COVID-19 Scams

Learn how to protect your identity and keep your accounts safe during the COVID-19 pandemic.

During these uncertain times surrounding COVID-19, it is important to stay vigilant with regard to your finances. Amidst the ever changing information and facts, scammers will continue to craft new schemes. Keep an eye out for the following scams:

  • Covid-19 Stimulus Scams – As the U.S. Treasury mails millions of checks involving the stimulus Economic Impact Payments (EIPs), fraudsters are also looking to get their cut. Look out for EIP checks that appear counterfeit or contain instructions to call a number or visit a website in order to cash the check. Legitimate EIP checks will not require any form of validation. Additionally, be aware of phishing schemes attempting to steal personal information via emails, letters, phone calls, and text messages containing keywords such as “Corona Virus,” “COVID-19,” and “Stimulus,”, etc., with the purpose of obtaining financial account information or login credentials. The U.S. treasury will never attempt to contact you regarding the EIP payments. 
  • Covid-19 Vaccine Scams – Finally, the Covid-19 vaccine is available to millions of people, but along with this is the reports that fraudsters are exploiting vulnerable individuals. If you are sent communication about vaccines that seems fishy, check it out with your local health department. Don't give out personal information such as your bank account information or Social Security number when solicited by someone you don't know -- no health department or vaccination site would require that information to get you vaccinated. And you should only be vaccinated at authorized vaccination sites. Additional information to protect yourself:
    • You likely will not need to pay anything out of pocket to get the vaccine during this public health emergency.
    • You cannot pay to put your name on a list to get the vaccine.
    • You cannot pay to get early access to the vaccine.
    • No one from a vaccine distribution site or health care payer, like a private insurance company, will call you asking for your Social Security number, or your credit card or bank account information to sign you up to get the vaccine.
    • Beware of anyone offering products, treatments, or medicines to prevent the virus. Always check with your health care provider before paying for (or receiving) any COVID-19-related treatment.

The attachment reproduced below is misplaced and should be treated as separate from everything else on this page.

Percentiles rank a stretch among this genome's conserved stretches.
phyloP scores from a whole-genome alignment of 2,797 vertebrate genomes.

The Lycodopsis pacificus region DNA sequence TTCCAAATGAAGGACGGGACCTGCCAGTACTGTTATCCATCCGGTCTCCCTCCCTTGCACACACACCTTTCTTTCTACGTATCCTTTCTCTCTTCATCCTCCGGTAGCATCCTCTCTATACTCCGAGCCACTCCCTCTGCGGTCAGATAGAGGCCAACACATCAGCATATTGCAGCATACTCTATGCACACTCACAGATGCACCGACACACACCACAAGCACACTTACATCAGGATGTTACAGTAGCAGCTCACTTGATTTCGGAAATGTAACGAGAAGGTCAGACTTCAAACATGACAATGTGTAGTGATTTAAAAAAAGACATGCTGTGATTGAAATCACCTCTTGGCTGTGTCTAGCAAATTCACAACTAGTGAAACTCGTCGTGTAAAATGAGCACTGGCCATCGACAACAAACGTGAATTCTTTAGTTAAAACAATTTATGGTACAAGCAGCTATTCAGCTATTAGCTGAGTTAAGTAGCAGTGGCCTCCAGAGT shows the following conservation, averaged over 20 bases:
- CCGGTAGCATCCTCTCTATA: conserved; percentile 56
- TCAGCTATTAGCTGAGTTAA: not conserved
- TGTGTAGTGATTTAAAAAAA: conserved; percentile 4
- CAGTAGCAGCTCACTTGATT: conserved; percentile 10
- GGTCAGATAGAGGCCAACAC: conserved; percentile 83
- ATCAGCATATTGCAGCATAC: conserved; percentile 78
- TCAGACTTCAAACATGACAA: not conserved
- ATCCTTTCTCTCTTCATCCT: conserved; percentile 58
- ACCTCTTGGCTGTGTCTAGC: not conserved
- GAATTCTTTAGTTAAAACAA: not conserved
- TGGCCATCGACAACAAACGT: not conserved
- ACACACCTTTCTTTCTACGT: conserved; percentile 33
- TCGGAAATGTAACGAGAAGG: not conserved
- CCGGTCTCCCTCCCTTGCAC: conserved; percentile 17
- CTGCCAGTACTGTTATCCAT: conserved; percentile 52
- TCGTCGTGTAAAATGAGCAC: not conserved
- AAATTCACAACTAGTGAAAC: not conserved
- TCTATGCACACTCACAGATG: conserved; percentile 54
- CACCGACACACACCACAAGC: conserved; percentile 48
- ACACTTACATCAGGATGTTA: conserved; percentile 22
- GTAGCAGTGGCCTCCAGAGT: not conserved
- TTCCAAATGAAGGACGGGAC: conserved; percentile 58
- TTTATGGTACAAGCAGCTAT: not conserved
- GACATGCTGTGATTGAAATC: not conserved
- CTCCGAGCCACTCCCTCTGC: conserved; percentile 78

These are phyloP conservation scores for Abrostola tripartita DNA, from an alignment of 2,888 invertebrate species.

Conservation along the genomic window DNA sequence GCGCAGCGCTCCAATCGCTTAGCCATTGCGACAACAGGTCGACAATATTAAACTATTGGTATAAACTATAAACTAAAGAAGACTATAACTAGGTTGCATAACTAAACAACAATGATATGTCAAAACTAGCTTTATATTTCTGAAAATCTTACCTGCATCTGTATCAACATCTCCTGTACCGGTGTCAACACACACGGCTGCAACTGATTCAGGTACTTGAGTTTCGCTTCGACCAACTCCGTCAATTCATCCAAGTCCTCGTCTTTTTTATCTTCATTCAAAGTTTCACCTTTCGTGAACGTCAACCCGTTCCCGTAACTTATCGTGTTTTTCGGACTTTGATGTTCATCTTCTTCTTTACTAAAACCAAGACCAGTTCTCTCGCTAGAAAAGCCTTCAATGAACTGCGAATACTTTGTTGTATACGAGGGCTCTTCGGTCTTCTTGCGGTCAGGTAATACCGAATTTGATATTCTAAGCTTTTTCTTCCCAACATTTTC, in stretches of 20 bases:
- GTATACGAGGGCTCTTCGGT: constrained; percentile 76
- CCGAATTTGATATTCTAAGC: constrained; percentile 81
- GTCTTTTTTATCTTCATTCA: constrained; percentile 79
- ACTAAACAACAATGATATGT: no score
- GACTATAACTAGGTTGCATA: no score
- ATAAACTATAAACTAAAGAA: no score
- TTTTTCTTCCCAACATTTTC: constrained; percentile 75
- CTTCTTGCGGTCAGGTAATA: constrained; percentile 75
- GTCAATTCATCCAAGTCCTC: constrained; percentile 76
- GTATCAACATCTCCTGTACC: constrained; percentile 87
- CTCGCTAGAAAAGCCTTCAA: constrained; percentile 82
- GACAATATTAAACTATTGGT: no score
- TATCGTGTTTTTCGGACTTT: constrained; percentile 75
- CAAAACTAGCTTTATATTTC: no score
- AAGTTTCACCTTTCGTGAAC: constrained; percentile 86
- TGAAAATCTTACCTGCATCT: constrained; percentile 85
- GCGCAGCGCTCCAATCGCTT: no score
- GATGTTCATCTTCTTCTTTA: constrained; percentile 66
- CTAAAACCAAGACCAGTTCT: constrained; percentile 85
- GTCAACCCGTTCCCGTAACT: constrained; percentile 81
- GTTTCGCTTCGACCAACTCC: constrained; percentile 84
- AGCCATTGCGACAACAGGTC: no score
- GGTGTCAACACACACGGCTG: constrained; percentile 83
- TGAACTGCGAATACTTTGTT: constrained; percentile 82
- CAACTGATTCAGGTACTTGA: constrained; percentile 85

• If you get a phone call, text message, email — or even someone knocking on your door — claiming they can get you early access to the vaccine, STOP. That’s a scam. Don’t pay for a promise of vaccine access or share personal information. Instead, report it to the FTC at If you have questions about the vaccine or are interested in getting it, check with your state or local health departments to learn the process.  
  • Work from Home Scams – Work from home opportunities can be especially attractive amidst the Coronavirus pandemic. Flexible hours, the ease of no commute, social distancing, and the salary are all perks. During this time phony work from home scams will continue to rise. Always do your research on the company to help confirm if it is legitimate.  The Federal Trade Commission (FTC) has additional resources and tips if an opportunity seems too good to be true.
  • Imposter Scams – This type of scam involves a fraudster posing as someone you know or even an organization you trust. These kinds of scams are especially popular during the uncertainty and fear surrounding COVID-19.  Fraudsters will attempt to steal personal information or convince you to make a charitable donation. They may even pose as someone from a legitimate organization like the Centers for Disease Control (CDC) and Prevention or the World Health Organization (WHO).
  • Investment Scams – These scams usually involve ways to make easy money with large payouts. They are usually disguised as promising business opportunities or a new type of investment product. If you buy into these scams, you're likely to find out that the investment you paid for is worthless and that your money is gone.
    • The U.S. Securities and Exchange Commission (SEC) urged investors to be wary of COVID-19-related investment scams. This includes promotions that falsely claim that the products or services of publicly traded companies can prevent, detect, or cure coronavirus.
  • Product Scams – The FTC and U.S. Food and Drug Administration (FDA) have issued public statements and warning letters to companies selling unapproved products that have claimed to help treat and prevent COVID-19.

For additional information on the types of scams and updates surrounding them, the FTC sends consumer alerts by email. To be notified, please visit the FTC Website and select ‘Get Consumer Alerts’.

For additional information surrounding the current state of COVID-19, the  CDC and the WHO have up to date information on their websites.